A Week in Parliament

Westminster has returned from Conference Recess, not with a bang, but a whimper in terms of UK Government Activity. On a personal note, I am as busy as ever. One piece of legislation they are bringing forward is an Agricultural Bill. I spoke on this bill, partly because I am on the DEFRA Committee. This is another bill which the Scottish Government have concerns over a “power grab”. Just politics? Well, no, the NFUS (who are non-political) took legal opinion on one aspect of the Bill that covers Scotland, and this confirmed that the way the bill is at present means that the UK Government can undermine the Scottish Government in terms of policy and support. And they are concerned about this. So why isn’t the Tory Government listening and being open to amendments?

I took the opportunity to ask the Secretary of State (a)how much lobbying had Scottish Tory MPs had done to recover £160m EU money that was supposed to come to Scotland but withheld by Westminster to go down south and (b) how much of that money they had secured for Scotland. The answer is nothing but I was lambasted by the Secretary of State, Gove, who was shouting at me about how he meets the hard working Tory MPs at Agricultural shows but never SNP MPs. I believe that an absolute tirade from the dispatch box while avoiding the question means you have hit a raw nerve! I will now invite the Secretary of State to the Newmilns Cattle Show, so he can meet me at one in my constituency!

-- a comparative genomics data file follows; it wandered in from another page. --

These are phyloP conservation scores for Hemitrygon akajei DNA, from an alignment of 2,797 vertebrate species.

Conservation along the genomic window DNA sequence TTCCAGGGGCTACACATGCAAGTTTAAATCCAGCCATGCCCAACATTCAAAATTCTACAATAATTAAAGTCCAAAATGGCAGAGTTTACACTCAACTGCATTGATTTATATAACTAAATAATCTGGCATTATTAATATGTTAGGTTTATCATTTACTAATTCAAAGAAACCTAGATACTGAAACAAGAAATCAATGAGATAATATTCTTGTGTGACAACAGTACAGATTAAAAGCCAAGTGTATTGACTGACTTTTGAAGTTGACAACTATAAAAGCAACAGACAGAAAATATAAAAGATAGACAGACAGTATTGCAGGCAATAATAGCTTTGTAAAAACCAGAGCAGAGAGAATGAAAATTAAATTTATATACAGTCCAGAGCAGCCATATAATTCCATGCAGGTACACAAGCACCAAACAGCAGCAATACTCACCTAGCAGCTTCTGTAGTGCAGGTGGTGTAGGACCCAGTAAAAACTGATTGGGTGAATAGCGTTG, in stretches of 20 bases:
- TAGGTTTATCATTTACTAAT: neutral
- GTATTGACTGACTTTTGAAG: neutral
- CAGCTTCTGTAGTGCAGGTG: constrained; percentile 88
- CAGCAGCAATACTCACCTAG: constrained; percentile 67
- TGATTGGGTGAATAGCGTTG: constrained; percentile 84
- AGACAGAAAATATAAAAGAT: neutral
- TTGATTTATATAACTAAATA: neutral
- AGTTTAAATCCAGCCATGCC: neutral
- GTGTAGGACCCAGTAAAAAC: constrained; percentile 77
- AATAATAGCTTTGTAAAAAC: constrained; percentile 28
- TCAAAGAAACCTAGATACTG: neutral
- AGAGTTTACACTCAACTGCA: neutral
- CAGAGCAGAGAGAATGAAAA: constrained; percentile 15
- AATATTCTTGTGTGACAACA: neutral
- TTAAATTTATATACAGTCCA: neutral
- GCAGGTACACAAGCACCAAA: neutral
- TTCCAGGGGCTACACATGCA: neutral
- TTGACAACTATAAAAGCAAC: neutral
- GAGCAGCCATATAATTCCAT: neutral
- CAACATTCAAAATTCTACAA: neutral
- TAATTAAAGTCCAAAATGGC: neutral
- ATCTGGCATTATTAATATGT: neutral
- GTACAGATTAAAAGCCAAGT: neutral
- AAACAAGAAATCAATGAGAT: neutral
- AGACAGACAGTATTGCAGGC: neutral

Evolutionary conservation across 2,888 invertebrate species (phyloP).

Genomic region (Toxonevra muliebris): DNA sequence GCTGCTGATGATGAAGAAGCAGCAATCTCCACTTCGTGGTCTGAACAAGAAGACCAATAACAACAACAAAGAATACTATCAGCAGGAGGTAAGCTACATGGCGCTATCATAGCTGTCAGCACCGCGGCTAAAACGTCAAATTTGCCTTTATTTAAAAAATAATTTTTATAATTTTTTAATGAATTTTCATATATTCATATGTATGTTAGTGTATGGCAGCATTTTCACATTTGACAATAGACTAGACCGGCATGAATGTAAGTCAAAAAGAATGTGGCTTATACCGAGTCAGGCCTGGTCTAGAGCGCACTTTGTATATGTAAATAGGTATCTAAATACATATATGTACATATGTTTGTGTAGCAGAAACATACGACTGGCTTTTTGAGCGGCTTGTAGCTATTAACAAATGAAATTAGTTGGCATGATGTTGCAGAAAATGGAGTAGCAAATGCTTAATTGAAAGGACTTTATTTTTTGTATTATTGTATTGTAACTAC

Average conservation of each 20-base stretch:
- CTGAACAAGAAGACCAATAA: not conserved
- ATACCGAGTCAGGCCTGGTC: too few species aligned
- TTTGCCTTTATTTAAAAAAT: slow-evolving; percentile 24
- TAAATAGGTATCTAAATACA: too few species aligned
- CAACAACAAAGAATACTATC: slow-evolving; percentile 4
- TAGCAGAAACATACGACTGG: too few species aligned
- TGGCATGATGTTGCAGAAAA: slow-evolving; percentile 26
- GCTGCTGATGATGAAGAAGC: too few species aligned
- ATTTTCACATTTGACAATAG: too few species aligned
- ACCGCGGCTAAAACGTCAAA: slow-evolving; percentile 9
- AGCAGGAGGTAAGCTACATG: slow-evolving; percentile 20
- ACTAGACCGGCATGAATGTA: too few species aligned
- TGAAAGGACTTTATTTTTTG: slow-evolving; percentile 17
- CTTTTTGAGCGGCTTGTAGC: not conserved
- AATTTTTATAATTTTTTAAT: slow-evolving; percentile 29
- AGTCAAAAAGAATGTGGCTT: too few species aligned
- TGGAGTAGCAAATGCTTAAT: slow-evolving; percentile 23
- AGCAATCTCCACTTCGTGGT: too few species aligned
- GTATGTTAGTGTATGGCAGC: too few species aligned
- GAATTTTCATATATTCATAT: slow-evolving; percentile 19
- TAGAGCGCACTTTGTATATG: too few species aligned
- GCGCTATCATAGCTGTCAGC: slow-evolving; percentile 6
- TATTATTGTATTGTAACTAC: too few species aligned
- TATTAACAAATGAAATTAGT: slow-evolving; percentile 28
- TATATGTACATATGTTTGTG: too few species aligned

Voting Franchise

The Tories are supporting an overseas voters bill. At present if you live outside the UK although you were a UK citizen, you can vote for up to 15 years after leaving the UK. The Tories want to remove the 15 year limit. Why? Because the majority of the people who are beyond the 15 year limit are pensioners and therefore more likely to vote Tory. What is disgraceful is that they refuse to give the vote to EU citizens and other foreign nationals living and working here. So, people working, and paying taxes do not get a right to vote on political policies that directly affect them, but some-one who may never have paid a single penny in tax in the UK will get a vote for life. By contrast the Scottish Government use a residency rule, so basically if you stay in Scotland for a set period and are paying taxes, you will get a vote. 


Electric Car Charge Fund

I asked the Transport Minister about the allocation of money from a £400m fund for new electric charge-points. I pointed out that Scotland is clearly rural and our landmass is almost 2/3 the size of England. Therefore any fair allocation of money across the UK needs to consider this. His answer? Barnett formula ie 8% of the fund. This is further proof that Barnett is not a protection but a way of giving Scotland a small slice of the cake.

These views were first expressed in the Kilmarnock Standard.